Ryan Browning has created an Etsy store where he is selling a number of the original pieces of art he created for Adventurer Conqueror King, some earlier work he did for The Secret Fire, and the painting he did to bust out his illustration chops:
So that James’s Kirbsday doesn’t have a monopoly on Mule posts with awesome art, here are some more of my favorites:
The content of this illustration was suggested by one of our Kickstarter backers, and confirms that it is really awesome to have the people who are excited about your game be the ones to imagine what illustrations will convey that excitement.
One of the things I like best about the early D&D illustrations is that the scenes they depict are specifically ones you’d encounter in play. The backer art orders supply this quality in spades – check out the way the fighter is receiving healing during a battle.
Lots of modern illustration seems to me to suffer from the same problem as a game that the DM has planned ahead of time: it reflects only one brain’s vision of what’s going to be cool. Battle scenes done by people who’ve played the game, like those done by people who’ve witnessed battles, are instead full of lots of moments of private drama. These images draw you in because they provide the opportunity to imagine yourself in many different roles, each of which is dealing with a separate challenge.
Note that all this assumes that a) the artist can unite these individual moments into a compelling composition and b) the artist and art director care about these details in the art order and make sure they’re represented in the finished piece. Ryan’s talent is easy to see, but my experience suggests that his assets in category b) are rarer.
The backers who contributed the art orders got the first crack at the originals of their work, so some of my favorite illos of Ryan’s are not up on the Etsy site. The ones he did based on the text, rather than from a specific request, show the benefits of a single-author approach. Just as a DM’s plan for a campaign can be a lot simpler and stylistically unified than it will become when players come along wanting to give their characters funny names and options from the Book of Vile Brokenness, the pieces Ryan did as chapter intros and character class exemplars feature the strong, stylized graphic design that reflects his personal vision. The remarkable thing to me is that, like Trampier, he manages to do this without losing realism. The fighter’s gear is recognizably based in the real world, but the angular arrow motif suggests it was worn by a historical dude who had style and knew how to pose. Likewise, the smoke and blood curling away from the dragon head make it simultaneously an exercise in Art Nouveau whiplash lines and a concrete trophy of adventuring.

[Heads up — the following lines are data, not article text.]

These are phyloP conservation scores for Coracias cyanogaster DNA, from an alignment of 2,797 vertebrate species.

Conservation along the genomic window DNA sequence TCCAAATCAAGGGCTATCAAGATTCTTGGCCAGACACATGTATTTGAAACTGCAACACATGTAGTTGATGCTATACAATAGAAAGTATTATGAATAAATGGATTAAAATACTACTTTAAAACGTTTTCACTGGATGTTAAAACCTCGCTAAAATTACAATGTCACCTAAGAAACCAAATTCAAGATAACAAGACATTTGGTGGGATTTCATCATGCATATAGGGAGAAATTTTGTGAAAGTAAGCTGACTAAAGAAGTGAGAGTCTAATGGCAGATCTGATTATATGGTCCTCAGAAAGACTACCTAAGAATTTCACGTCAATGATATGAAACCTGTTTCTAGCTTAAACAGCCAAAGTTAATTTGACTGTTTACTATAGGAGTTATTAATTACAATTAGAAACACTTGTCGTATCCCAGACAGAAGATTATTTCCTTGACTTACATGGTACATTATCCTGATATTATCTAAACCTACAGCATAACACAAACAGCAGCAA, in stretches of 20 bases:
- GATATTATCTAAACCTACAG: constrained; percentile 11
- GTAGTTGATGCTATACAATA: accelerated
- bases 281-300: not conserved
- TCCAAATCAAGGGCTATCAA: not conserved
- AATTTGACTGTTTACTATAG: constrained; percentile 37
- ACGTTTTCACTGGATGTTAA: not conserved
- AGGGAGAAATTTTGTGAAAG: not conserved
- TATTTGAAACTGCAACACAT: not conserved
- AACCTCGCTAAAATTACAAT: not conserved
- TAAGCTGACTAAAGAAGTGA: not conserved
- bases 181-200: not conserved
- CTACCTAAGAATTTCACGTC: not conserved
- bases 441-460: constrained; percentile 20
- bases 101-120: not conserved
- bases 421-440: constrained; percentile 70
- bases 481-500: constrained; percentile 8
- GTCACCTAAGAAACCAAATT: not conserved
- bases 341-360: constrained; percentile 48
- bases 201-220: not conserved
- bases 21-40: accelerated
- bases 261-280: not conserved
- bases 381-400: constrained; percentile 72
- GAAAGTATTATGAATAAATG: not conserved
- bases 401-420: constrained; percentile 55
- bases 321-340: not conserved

All proceeds from the Etsy site go directly to Ryan, and will hopefully make his venture into commercial illustration less financially ruinous than the usual professional involvement in RPGs. (As the saying has it, the way to make a small fortune in this industry is to start with a large one.) If I may engage in some more self-interested hucksterism: we are currently proofing the layout pages of the core Adventurer Conqueror King System book, a process much enlivened by the frequent appearances of work by Ryan, Johnathan Bingham, and the Mule’s own Greengoat, as well as Telecanter’s monster silhouettes. The text and tables aren’t as pretty to look at, but they play real good!
ACKS will be available for sale soon, but by pre-ordering it now you can get all the benefits that were otherwise available only to our Kickstarter backers – access to the developer forums and drafts of upcoming projects and a free PDF copy of the first of these, our mass-combat system Domains at War.